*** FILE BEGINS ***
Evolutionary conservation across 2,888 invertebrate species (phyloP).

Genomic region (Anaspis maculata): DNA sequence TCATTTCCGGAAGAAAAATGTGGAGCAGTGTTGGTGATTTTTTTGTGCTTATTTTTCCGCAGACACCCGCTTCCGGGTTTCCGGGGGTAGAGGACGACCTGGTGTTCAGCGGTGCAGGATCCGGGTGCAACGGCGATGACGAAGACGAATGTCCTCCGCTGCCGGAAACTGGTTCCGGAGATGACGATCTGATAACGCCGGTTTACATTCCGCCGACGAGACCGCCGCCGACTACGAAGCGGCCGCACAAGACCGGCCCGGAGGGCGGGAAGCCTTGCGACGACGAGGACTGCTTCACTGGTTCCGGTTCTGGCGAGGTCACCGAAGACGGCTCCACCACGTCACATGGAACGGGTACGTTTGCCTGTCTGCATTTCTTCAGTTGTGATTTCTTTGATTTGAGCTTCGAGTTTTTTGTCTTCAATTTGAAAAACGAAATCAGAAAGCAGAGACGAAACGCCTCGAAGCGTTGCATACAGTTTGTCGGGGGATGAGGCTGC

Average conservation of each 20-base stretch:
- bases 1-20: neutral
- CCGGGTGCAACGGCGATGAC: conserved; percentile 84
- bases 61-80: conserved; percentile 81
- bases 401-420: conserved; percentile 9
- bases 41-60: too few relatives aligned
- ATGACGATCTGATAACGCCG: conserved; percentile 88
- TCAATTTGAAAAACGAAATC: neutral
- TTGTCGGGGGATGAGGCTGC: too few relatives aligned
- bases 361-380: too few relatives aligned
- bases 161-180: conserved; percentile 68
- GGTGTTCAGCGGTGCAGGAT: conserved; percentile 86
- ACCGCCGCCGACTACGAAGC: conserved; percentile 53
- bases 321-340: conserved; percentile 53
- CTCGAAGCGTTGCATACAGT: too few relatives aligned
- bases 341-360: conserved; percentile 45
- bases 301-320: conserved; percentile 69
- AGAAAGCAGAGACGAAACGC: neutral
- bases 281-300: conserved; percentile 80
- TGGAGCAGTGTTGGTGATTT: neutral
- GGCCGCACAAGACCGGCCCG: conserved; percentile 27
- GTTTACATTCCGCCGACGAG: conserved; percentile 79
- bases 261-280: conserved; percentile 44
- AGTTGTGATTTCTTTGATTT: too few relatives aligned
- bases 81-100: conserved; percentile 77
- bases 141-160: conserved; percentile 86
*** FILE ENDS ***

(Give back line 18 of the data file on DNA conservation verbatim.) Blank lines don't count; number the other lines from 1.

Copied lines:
- bases 341-360: conserved; percentile 45